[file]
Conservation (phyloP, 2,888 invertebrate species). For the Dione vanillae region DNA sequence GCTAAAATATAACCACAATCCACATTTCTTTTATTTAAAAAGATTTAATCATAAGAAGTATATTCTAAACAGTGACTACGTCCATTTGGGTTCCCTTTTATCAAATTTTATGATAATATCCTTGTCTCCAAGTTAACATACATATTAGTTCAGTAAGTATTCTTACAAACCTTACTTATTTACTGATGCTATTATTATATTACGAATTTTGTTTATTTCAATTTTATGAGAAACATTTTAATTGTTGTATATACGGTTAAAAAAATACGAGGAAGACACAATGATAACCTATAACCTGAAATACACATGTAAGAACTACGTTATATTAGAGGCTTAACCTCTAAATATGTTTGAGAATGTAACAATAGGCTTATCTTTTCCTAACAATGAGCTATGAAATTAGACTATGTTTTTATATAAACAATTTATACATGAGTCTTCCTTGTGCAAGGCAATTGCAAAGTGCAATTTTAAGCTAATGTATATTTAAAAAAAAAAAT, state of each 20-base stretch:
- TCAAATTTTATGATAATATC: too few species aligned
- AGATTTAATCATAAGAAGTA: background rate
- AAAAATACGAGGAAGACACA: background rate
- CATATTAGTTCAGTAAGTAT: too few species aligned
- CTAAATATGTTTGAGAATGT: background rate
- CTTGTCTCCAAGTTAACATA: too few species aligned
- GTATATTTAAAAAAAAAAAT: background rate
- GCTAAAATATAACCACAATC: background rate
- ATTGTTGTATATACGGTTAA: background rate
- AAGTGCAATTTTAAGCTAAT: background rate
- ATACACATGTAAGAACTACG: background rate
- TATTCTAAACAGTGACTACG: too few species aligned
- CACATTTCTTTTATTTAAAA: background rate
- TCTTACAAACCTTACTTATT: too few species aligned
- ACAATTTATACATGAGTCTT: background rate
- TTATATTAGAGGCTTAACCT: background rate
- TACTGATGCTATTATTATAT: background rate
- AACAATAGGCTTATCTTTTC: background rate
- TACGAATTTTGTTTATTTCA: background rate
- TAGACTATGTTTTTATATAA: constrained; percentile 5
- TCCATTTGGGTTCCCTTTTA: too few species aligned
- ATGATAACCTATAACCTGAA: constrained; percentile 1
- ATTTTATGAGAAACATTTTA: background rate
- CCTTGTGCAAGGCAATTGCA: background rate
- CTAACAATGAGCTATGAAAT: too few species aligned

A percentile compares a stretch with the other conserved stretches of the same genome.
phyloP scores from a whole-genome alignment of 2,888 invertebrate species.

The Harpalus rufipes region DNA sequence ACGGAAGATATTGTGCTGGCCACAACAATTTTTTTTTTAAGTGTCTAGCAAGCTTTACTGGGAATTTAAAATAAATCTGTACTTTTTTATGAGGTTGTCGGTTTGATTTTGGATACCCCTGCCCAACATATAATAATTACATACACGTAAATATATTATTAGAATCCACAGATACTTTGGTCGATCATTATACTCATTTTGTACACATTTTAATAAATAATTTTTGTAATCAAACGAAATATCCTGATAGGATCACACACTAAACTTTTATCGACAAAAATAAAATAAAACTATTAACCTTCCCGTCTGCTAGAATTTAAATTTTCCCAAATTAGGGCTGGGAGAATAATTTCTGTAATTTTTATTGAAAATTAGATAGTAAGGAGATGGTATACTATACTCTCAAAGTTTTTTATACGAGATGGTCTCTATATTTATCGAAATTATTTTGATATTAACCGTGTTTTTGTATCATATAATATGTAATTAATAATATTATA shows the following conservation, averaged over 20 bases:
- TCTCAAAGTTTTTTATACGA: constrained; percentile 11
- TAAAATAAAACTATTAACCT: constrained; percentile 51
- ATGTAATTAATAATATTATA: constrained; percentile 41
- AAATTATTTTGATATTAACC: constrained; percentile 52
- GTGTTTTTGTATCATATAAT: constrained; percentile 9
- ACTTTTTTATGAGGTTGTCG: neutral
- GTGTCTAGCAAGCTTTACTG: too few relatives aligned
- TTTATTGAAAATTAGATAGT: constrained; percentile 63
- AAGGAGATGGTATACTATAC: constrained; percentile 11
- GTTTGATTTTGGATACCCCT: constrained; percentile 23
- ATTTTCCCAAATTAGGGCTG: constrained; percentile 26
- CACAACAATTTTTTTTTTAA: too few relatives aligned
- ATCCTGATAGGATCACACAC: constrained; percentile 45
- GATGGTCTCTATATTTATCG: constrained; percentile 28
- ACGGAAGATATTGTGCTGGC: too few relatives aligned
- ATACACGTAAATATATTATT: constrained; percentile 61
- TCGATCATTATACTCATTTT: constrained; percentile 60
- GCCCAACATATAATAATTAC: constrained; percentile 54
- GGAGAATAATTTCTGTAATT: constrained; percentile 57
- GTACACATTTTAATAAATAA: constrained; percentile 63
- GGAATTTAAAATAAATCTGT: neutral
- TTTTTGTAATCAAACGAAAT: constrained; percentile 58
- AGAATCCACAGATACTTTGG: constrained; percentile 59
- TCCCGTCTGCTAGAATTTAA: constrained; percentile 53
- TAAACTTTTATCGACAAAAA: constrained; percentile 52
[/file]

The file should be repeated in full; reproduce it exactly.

Conservation (phyloP, 2,888 invertebrate species). For the Dione vanillae region DNA sequence GCTAAAATATAACCACAATCCACATTTCTTTTATTTAAAAAGATTTAATCATAAGAAGTATATTCTAAACAGTGACTACGTCCATTTGGGTTCCCTTTTATCAAATTTTATGATAATATCCTTGTCTCCAAGTTAACATACATATTAGTTCAGTAAGTATTCTTACAAACCTTACTTATTTACTGATGCTATTATTATATTACGAATTTTGTTTATTTCAATTTTATGAGAAACATTTTAATTGTTGTATATACGGTTAAAAAAATACGAGGAAGACACAATGATAACCTATAACCTGAAATACACATGTAAGAACTACGTTATATTAGAGGCTTAACCTCTAAATATGTTTGAGAATGTAACAATAGGCTTATCTTTTCCTAACAATGAGCTATGAAATTAGACTATGTTTTTATATAAACAATTTATACATGAGTCTTCCTTGTGCAAGGCAATTGCAAAGTGCAATTTTAAGCTAATGTATATTTAAAAAAAAAAAT, state of each 20-base stretch:
- TCAAATTTTATGATAATATC: too few species aligned
- AGATTTAATCATAAGAAGTA: background rate
- AAAAATACGAGGAAGACACA: background rate
- CATATTAGTTCAGTAAGTAT: too few species aligned
- CTAAATATGTTTGAGAATGT: background rate
- CTTGTCTCCAAGTTAACATA: too few species aligned
- GTATATTTAAAAAAAAAAAT: background rate
- GCTAAAATATAACCACAATC: background rate
- ATTGTTGTATATACGGTTAA: background rate
- AAGTGCAATTTTAAGCTAAT: background rate
- ATACACATGTAAGAACTACG: background rate
- TATTCTAAACAGTGACTACG: too few species aligned
- CACATTTCTTTTATTTAAAA: background rate
- TCTTACAAACCTTACTTATT: too few species aligned
- ACAATTTATACATGAGTCTT: background rate
- TTATATTAGAGGCTTAACCT: background rate
- TACTGATGCTATTATTATAT: background rate
- AACAATAGGCTTATCTTTTC: background rate
- TACGAATTTTGTTTATTTCA: background rate
- TAGACTATGTTTTTATATAA: constrained; percentile 5
- TCCATTTGGGTTCCCTTTTA: too few species aligned
- ATGATAACCTATAACCTGAA: constrained; percentile 1
- ATTTTATGAGAAACATTTTA: background rate
- CCTTGTGCAAGGCAATTGCA: background rate
- CTAACAATGAGCTATGAAAT: too few species aligned

A percentile compares a stretch with the other conserved stretches of the same genome.
phyloP scores from a whole-genome alignment of 2,888 invertebrate species.

The Harpalus rufipes region DNA sequence ACGGAAGATATTGTGCTGGCCACAACAATTTTTTTTTTAAGTGTCTAGCAAGCTTTACTGGGAATTTAAAATAAATCTGTACTTTTTTATGAGGTTGTCGGTTTGATTTTGGATACCCCTGCCCAACATATAATAATTACATACACGTAAATATATTATTAGAATCCACAGATACTTTGGTCGATCATTATACTCATTTTGTACACATTTTAATAAATAATTTTTGTAATCAAACGAAATATCCTGATAGGATCACACACTAAACTTTTATCGACAAAAATAAAATAAAACTATTAACCTTCCCGTCTGCTAGAATTTAAATTTTCCCAAATTAGGGCTGGGAGAATAATTTCTGTAATTTTTATTGAAAATTAGATAGTAAGGAGATGGTATACTATACTCTCAAAGTTTTTTATACGAGATGGTCTCTATATTTATCGAAATTATTTTGATATTAACCGTGTTTTTGTATCATATAATATGTAATTAATAATATTATA shows the following conservation, averaged over 20 bases:
- TCTCAAAGTTTTTTATACGA: constrained; percentile 11
- TAAAATAAAACTATTAACCT: constrained; percentile 51
- ATGTAATTAATAATATTATA: constrained; percentile 41
- AAATTATTTTGATATTAACC: constrained; percentile 52
- GTGTTTTTGTATCATATAAT: constrained; percentile 9
- ACTTTTTTATGAGGTTGTCG: neutral
- GTGTCTAGCAAGCTTTACTG: too few relatives aligned
- TTTATTGAAAATTAGATAGT: constrained; percentile 63
- AAGGAGATGGTATACTATAC: constrained; percentile 11
- GTTTGATTTTGGATACCCCT: constrained; percentile 23
- ATTTTCCCAAATTAGGGCTG: constrained; percentile 26
- CACAACAATTTTTTTTTTAA: too few relatives aligned
- ATCCTGATAGGATCACACAC: constrained; percentile 45
- GATGGTCTCTATATTTATCG: constrained; percentile 28
- ACGGAAGATATTGTGCTGGC: too few relatives aligned
- ATACACGTAAATATATTATT: constrained; percentile 61
- TCGATCATTATACTCATTTT: constrained; percentile 60
- GCCCAACATATAATAATTAC: constrained; percentile 54
- GGAGAATAATTTCTGTAATT: constrained; percentile 57
- GTACACATTTTAATAAATAA: constrained; percentile 63
- GGAATTTAAAATAAATCTGT: neutral
- TTTTTGTAATCAAACGAAAT: constrained; percentile 58
- AGAATCCACAGATACTTTGG: constrained; percentile 59
- TCCCGTCTGCTAGAATTTAA: constrained; percentile 53
- TAAACTTTTATCGACAAAAA: constrained; percentile 52